New Fish Tank Tips: Give your fish plenty of places to hide. Ironically, it seems the more places they have to hide the less they do hide. Hiding places can be a place of refuge for your fish and it should lower stress levels for them.
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The longnose gar, Lepisosteus osseus, is a primitive ray-finned fish of the gar family. It is also known as the needlenose gar.
The longnose gar ranges in length from 60–100 cm (24–40 inches) and weighs 0.5–3.5 kg (1–7 pounds); FishBase reports a maximum size of 2 m. Avg. life span is 17- 20 years. The snout is elongated into a narrow beak containing many large teeth. The gar has a long, cylindrical (fusiform) body covered with diamond-shape (ganoid) scales.
The longnose gar is a primarily piscivorous ambush predator. The species is found mainly in backwaters, low inflow pools and clear streams. Longnose gars spawn from early April to early June, depending on the latitude, in shallow riffle areas. Females are generally larger than males. During the actual spawning event, females are accompanied by one or more males. Nests are never prepared; the eggs are slightly denser than water and are broadcast over the substrate. The female deposits a portion of her eggs (or roe) in several different areas. Hatching takes six to eight days depending on water temperature.As the male comes near the female she swats him in the face with her tail.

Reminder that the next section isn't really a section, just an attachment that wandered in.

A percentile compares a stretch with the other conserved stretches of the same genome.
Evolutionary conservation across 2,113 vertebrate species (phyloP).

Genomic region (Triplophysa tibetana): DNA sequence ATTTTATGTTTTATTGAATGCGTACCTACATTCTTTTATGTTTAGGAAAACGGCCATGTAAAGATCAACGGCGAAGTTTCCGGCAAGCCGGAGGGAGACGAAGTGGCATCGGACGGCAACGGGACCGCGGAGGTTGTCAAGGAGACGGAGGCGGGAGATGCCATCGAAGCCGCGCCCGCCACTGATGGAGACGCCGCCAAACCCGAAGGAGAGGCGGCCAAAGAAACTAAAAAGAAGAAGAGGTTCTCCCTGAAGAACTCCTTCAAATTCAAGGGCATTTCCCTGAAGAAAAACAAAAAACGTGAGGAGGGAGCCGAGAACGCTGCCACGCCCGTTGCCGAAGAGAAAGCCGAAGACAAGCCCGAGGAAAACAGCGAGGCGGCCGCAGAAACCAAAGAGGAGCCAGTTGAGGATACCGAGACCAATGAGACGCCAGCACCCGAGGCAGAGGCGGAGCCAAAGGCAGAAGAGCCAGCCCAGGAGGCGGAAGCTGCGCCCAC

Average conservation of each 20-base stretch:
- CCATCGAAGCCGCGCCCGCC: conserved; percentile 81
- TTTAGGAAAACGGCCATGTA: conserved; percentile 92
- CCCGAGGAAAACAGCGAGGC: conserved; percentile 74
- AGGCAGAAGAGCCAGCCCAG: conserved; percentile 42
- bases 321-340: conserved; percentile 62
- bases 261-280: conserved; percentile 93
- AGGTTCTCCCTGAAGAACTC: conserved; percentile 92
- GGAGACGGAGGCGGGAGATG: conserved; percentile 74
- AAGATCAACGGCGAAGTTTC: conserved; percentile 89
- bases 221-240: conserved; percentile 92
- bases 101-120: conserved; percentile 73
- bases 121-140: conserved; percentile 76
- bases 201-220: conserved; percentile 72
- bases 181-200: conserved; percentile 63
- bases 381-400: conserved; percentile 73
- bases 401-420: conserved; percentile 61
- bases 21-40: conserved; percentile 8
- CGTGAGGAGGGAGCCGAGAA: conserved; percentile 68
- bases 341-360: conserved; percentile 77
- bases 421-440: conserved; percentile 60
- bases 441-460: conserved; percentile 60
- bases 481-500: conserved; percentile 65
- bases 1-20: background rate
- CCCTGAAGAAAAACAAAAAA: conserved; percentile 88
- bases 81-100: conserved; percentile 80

The longnose gar is found in rivers and lakes throughout the eastern half of the United States, as far north as southern Quebec and extreme southern Ontario and as far south as northern Mexico. The most concentrated numbers of longnose gars are found throughout the American Deep South, Texas, and anywhere along the Mississippi River.